House-building rebounds strongly following easing of restrictions

Ulster Bank’s April PMI shows sector continued to face severe supply-chain disruption

Ulster Bank’s index for the construction sector as a whole rose to 49.3 in April, up from a March reading of 30.9. Photograph: Colin Keegan/Collins

Ulster Bank’s index for the construction sector as a whole rose to 49.3 in April, up from a March reading of 30.9. Photograph: Colin Keegan/Collins

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Activity in the Irish house-building sector bounced back strongly last month following the lifting of Covid-related restrictions on residential construction.

According to Ulster Bank’s latest construction purchasing managers’ index (PMI), house-building activity jumped to its highest level so far this year.

The sub-index for housing rose to 54.8 in April, up from 33.8 the previous month, with firms linking the increase to the relaxation of restrictions on residential work and a pick-up in new orders.

The Government imposed a lockdown on all non-essential construction work in early January to stem the spread of Covid-19. The residential element was lifted last month.

Ulster Bank’s index for the construction sector as a whole rose to 49.3 in April, up from a March reading of 30.9, but remained below the 50 mark, which indicates expansion.

The lender’s report said new business expanded in April, ending a three-month sequence of contraction while new orders rose “markedly amid the release of pent-up demand”.

It said looser restrictions and higher new orders also led construction firms to take on extra staff, with job creation recorded for the first time in the year to date. Purchasing activity also stabilised following sharp falls over the first three months of the year.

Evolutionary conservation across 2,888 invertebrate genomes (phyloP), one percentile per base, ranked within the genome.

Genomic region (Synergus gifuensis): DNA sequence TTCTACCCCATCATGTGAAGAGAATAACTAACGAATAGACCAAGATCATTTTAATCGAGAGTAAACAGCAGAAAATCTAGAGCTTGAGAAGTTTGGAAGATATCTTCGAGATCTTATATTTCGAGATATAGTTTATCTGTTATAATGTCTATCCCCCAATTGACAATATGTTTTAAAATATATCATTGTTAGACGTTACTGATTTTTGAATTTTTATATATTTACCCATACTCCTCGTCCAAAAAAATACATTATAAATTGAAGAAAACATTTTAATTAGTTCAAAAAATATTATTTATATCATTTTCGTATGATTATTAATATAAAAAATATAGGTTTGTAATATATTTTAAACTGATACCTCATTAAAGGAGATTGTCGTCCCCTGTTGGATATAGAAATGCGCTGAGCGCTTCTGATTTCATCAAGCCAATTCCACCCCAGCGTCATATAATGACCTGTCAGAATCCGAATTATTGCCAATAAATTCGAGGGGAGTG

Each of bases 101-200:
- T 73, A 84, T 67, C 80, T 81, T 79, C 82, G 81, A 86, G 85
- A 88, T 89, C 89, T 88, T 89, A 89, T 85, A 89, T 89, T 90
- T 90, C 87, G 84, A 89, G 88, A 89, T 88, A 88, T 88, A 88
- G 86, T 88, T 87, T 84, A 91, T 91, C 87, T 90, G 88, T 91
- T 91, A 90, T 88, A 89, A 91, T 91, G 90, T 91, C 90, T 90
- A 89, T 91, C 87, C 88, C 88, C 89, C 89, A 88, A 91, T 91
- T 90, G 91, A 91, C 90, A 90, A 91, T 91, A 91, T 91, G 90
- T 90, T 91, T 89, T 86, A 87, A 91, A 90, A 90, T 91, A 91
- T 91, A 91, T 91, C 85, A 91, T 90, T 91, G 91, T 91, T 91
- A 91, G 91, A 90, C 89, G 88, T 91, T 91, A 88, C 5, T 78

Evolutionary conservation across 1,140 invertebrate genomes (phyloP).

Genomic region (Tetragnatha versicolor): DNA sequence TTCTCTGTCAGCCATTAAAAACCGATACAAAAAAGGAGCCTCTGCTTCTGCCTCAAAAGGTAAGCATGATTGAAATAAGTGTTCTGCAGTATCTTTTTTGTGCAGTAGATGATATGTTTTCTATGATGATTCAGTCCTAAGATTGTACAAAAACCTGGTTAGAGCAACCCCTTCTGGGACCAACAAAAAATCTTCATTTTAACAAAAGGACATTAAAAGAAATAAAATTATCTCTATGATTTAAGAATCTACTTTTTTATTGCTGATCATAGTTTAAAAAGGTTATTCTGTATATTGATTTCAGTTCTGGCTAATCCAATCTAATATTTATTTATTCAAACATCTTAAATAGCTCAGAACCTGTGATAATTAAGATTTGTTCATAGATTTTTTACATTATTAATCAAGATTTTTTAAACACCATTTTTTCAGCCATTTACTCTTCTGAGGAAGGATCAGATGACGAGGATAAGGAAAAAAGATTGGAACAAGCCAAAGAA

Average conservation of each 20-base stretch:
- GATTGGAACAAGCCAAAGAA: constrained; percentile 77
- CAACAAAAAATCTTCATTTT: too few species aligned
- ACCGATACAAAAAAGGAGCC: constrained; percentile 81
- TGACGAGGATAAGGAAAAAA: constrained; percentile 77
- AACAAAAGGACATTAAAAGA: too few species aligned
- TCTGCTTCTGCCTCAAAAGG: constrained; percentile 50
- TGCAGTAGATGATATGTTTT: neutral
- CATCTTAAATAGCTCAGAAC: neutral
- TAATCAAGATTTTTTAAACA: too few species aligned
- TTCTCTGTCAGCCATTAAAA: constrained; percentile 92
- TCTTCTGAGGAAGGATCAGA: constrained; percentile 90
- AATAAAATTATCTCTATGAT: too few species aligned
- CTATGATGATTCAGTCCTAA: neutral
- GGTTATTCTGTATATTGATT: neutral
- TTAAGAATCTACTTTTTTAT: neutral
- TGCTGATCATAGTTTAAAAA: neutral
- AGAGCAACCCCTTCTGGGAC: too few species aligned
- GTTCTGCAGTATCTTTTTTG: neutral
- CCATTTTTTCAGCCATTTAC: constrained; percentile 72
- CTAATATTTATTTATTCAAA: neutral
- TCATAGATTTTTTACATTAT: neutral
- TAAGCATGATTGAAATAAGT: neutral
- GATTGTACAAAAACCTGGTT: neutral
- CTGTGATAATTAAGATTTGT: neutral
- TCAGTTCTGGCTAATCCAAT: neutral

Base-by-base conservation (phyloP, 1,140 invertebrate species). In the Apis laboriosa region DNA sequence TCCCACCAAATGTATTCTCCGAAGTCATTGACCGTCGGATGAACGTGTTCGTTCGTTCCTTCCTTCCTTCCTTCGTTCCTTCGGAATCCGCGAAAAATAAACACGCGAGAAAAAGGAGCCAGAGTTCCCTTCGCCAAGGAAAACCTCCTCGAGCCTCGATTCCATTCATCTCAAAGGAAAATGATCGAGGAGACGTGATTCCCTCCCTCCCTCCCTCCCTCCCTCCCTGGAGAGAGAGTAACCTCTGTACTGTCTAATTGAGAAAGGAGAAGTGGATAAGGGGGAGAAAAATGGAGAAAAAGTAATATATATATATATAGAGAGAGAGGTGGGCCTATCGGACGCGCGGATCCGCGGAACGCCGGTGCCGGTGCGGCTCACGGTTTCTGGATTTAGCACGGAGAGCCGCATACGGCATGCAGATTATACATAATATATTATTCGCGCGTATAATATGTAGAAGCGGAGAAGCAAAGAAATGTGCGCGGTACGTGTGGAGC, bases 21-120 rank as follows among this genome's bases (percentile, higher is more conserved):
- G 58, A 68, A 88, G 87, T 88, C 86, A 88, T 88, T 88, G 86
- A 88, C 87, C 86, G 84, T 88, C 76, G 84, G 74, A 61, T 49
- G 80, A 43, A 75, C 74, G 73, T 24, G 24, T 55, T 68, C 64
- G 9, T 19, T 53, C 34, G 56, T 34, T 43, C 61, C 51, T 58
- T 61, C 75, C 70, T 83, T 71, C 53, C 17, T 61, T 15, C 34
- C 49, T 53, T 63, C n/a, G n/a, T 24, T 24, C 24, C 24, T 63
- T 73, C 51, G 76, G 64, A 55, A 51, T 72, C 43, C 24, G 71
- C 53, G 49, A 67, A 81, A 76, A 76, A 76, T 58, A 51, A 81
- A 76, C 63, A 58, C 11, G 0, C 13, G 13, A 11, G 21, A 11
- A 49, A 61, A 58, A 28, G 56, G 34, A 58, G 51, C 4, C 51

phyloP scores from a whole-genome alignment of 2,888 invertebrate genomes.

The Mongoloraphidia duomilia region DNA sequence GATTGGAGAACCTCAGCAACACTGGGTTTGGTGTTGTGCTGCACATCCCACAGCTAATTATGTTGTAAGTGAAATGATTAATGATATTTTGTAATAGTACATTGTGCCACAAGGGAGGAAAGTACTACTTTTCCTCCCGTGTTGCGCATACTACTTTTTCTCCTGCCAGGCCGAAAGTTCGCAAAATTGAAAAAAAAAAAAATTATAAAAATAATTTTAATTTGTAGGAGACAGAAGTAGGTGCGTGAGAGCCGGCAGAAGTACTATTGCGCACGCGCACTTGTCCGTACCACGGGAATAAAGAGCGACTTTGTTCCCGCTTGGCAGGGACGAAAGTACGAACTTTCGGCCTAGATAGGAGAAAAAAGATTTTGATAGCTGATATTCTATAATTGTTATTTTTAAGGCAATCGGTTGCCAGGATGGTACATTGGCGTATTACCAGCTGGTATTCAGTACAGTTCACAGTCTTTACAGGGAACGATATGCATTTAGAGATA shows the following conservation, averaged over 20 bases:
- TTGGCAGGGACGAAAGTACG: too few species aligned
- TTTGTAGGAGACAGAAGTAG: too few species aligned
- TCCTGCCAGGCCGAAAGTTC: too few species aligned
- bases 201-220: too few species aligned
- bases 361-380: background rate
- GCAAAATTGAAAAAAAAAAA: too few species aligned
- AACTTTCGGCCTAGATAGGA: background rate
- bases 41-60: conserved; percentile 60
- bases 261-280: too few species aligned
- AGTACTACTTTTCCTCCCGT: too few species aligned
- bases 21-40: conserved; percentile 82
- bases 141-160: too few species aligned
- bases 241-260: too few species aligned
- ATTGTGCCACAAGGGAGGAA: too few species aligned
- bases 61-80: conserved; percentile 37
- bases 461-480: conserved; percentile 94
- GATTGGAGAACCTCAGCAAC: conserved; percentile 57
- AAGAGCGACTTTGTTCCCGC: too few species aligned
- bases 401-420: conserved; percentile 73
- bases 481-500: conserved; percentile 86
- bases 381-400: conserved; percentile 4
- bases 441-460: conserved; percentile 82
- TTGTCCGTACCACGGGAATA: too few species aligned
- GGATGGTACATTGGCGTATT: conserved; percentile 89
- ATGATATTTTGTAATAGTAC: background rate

Supply-chain disruption

However, it noted that construction firms continued to face severe supply-chain disruption when purchasing inputs. The latest substantial lengthening of lead times reflected the Covid-19 pandemic, Brexit and global shipping issues such as the blockage of the Suez Canal, it said.

These supply issues saw a further acceleration of the rate of input cost inflation, which rose at the fastest rate since July 2004, and was among the strongest in the survey’s history. Higher shipping costs and rises in prices for items such as steel and timber were also reported.

The business confidence element of the survey was unchanged from the 2½-year high posted in March.

“The easing of restrictions on housing construction which took effect last month has clearly unleashed a return to more positive activity trends in a key area,” said Ulster Bank chief economist Simon Barry.

“Housing was the only sub-sector to experience a return to growth last month, albeit that the pace of decline eased notably in both commercial and civil engineering,” he said.

“Looking ahead, this month’s keenly awaited reopening of the wider sector, underpinned by a sizeable expansion in overall new business flows in April, should promote a broader strengthening of the overall sector’s activity trends beyond housing,” he said, noting a pick-up in confidence among construction firms .